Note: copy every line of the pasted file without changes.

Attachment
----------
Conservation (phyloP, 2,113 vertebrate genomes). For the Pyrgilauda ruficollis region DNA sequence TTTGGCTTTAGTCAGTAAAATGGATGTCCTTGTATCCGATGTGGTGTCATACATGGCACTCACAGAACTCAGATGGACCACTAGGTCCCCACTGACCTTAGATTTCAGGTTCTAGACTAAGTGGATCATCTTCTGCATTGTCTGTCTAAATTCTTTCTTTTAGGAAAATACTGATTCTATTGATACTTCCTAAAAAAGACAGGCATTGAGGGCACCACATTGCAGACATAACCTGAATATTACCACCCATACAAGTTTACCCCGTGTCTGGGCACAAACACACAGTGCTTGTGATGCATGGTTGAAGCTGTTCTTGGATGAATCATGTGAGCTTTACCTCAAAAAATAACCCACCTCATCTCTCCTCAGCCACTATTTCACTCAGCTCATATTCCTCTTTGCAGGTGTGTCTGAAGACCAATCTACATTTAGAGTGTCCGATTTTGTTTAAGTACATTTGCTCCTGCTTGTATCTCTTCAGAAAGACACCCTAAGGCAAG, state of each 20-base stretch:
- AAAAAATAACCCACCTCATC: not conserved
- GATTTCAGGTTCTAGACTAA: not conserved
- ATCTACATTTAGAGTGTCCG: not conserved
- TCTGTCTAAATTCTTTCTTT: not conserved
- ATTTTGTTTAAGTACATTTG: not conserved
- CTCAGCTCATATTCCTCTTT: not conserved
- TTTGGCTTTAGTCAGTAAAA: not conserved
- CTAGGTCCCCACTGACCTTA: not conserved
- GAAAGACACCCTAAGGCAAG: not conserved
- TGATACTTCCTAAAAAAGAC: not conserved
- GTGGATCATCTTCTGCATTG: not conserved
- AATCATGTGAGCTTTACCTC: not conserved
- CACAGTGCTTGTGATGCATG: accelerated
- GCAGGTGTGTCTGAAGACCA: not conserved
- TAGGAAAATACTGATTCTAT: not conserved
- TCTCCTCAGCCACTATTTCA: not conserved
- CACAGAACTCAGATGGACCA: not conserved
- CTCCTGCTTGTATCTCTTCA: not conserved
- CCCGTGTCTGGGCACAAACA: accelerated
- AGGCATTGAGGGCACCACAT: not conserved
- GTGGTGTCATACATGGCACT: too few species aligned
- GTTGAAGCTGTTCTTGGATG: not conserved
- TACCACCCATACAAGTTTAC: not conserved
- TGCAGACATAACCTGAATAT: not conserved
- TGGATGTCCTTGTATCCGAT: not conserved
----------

Conservation (phyloP, 2,113 vertebrate genomes). For the Pyrgilauda ruficollis region DNA sequence TTTGGCTTTAGTCAGTAAAATGGATGTCCTTGTATCCGATGTGGTGTCATACATGGCACTCACAGAACTCAGATGGACCACTAGGTCCCCACTGACCTTAGATTTCAGGTTCTAGACTAAGTGGATCATCTTCTGCATTGTCTGTCTAAATTCTTTCTTTTAGGAAAATACTGATTCTATTGATACTTCCTAAAAAAGACAGGCATTGAGGGCACCACATTGCAGACATAACCTGAATATTACCACCCATACAAGTTTACCCCGTGTCTGGGCACAAACACACAGTGCTTGTGATGCATGGTTGAAGCTGTTCTTGGATGAATCATGTGAGCTTTACCTCAAAAAATAACCCACCTCATCTCTCCTCAGCCACTATTTCACTCAGCTCATATTCCTCTTTGCAGGTGTGTCTGAAGACCAATCTACATTTAGAGTGTCCGATTTTGTTTAAGTACATTTGCTCCTGCTTGTATCTCTTCAGAAAGACACCCTAAGGCAAG, state of each 20-base stretch:
- AAAAAATAACCCACCTCATC: not conserved
- GATTTCAGGTTCTAGACTAA: not conserved
- ATCTACATTTAGAGTGTCCG: not conserved
- TCTGTCTAAATTCTTTCTTT: not conserved
- ATTTTGTTTAAGTACATTTG: not conserved
- CTCAGCTCATATTCCTCTTT: not conserved
- TTTGGCTTTAGTCAGTAAAA: not conserved
- CTAGGTCCCCACTGACCTTA: not conserved
- GAAAGACACCCTAAGGCAAG: not conserved
- TGATACTTCCTAAAAAAGAC: not conserved
- GTGGATCATCTTCTGCATTG: not conserved
- AATCATGTGAGCTTTACCTC: not conserved
- CACAGTGCTTGTGATGCATG: accelerated
- GCAGGTGTGTCTGAAGACCA: not conserved
- TAGGAAAATACTGATTCTAT: not conserved
- TCTCCTCAGCCACTATTTCA: not conserved
- CACAGAACTCAGATGGACCA: not conserved
- CTCCTGCTTGTATCTCTTCA: not conserved
- CCCGTGTCTGGGCACAAACA: accelerated
- AGGCATTGAGGGCACCACAT: not conserved
- GTGGTGTCATACATGGCACT: too few species aligned
- GTTGAAGCTGTTCTTGGATG: not conserved
- TACCACCCATACAAGTTTAC: not conserved
- TGCAGACATAACCTGAATAT: not conserved
- TGGATGTCCTTGTATCCGAT: not conserved